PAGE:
1932

Abstract

This article explores how issues of immigration—and particularly undocumented immigration—have evolved since the enactment of the 1986 Immigration Reform and Control Act and how they have changed US politics in significant and often unexpected ways. In particular, our review explores five themes: () the failure of comprehensive immigration reform over the past quarter century; () the shift in immigration policy making toward state and local governments; () the identification of ethno-racial minorities around immigration status and immigrants as racialized groups; () the political mobilization of undocumented immigrants; and () the emergence of transnational political ties between the United States and sending countries. The article concludes by assessing possible blind spots within the contemporary discussion of immigration and how we might fail to anticipate possible changes or trends in the making.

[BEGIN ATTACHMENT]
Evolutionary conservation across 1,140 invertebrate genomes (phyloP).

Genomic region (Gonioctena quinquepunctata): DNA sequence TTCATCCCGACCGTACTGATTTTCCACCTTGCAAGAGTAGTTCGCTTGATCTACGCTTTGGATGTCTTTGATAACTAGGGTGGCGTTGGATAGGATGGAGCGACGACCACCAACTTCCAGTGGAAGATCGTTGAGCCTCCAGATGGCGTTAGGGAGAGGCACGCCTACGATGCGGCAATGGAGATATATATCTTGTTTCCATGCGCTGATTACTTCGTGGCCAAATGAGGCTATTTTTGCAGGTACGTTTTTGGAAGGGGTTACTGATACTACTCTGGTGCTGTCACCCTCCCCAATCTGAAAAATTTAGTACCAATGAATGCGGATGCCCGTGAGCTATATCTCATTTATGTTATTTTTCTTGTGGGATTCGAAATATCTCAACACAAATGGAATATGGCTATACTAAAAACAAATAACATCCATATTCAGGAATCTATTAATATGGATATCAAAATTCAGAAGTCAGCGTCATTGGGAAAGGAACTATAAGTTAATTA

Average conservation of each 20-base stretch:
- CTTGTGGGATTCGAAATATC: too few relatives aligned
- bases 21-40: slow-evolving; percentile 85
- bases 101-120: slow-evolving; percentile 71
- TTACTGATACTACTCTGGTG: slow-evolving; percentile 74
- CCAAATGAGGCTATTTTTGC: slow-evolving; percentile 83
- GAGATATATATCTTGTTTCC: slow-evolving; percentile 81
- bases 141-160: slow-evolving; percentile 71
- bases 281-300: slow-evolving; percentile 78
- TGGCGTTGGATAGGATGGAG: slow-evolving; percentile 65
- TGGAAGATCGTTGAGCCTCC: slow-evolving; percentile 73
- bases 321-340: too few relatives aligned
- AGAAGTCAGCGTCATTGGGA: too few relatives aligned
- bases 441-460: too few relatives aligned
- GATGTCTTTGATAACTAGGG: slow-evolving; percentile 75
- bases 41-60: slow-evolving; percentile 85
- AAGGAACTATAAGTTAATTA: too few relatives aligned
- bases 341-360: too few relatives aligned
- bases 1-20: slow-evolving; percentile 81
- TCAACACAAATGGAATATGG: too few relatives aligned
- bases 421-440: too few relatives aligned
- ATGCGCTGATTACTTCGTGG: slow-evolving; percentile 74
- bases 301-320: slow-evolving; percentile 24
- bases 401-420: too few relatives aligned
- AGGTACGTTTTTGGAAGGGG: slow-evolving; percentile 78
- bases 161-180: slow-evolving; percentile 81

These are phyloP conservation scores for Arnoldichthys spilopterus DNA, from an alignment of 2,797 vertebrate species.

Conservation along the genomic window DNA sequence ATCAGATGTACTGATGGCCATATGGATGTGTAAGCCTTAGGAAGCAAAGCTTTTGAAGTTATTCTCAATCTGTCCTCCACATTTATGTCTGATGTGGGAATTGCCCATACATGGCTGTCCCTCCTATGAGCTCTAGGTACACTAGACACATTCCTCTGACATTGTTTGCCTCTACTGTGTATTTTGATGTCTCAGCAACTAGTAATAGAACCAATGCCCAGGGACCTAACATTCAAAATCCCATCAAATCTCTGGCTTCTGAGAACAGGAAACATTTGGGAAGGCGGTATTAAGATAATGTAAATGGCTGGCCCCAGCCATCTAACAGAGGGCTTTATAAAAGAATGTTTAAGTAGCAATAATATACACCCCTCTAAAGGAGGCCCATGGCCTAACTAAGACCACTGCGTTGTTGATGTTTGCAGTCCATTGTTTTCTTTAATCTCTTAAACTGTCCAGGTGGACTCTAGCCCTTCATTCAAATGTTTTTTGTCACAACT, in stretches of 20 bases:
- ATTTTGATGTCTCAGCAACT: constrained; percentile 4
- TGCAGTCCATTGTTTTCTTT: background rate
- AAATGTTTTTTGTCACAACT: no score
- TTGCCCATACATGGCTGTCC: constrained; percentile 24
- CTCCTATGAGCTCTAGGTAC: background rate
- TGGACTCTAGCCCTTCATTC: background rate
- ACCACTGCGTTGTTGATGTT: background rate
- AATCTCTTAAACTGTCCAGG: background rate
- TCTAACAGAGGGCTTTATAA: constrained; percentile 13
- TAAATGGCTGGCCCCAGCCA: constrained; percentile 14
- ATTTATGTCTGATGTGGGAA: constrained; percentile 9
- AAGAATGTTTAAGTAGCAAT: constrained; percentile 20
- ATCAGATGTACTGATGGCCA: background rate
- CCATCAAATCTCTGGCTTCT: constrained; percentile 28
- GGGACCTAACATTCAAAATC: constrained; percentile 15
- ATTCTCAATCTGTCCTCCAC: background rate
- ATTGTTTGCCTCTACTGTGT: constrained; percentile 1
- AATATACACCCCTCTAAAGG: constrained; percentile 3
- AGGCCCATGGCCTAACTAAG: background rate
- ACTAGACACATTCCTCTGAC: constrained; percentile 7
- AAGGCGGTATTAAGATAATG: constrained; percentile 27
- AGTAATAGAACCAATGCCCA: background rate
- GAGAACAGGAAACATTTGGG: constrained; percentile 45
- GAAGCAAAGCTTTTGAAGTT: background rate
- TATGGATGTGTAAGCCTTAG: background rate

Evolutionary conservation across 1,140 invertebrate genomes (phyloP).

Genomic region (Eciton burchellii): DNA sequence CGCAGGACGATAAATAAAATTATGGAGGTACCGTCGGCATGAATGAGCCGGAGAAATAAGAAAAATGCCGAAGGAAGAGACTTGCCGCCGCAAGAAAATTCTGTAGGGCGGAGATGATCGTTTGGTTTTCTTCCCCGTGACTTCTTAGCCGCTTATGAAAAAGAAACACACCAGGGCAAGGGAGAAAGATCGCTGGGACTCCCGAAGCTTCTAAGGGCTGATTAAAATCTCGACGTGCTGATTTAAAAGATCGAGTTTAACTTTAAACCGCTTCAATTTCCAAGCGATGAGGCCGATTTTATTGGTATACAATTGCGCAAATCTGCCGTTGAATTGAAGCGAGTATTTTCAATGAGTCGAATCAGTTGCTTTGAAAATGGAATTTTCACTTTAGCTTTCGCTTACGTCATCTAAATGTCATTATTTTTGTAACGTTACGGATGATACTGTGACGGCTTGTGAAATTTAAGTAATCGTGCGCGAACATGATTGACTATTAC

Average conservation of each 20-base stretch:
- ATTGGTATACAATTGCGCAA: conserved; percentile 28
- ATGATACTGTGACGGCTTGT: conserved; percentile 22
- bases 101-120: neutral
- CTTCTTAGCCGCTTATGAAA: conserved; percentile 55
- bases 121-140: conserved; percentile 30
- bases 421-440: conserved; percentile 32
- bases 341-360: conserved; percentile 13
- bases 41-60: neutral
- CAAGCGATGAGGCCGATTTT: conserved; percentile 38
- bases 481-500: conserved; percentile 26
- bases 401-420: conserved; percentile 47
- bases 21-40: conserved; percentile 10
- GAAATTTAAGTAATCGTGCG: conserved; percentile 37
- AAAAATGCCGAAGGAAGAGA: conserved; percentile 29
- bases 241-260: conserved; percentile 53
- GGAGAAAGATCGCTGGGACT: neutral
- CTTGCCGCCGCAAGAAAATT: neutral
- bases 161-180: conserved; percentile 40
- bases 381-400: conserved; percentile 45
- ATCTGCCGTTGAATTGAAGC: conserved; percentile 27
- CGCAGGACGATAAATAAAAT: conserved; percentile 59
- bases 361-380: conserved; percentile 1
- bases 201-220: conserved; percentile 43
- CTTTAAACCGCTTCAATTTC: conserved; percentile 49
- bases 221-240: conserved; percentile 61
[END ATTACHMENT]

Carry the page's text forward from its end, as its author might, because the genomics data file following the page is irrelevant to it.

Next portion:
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/content/journals/10.1146/annurev-polisci-051211-164644
2013-05-11
2024-04-13
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  • Article Type: Review Article
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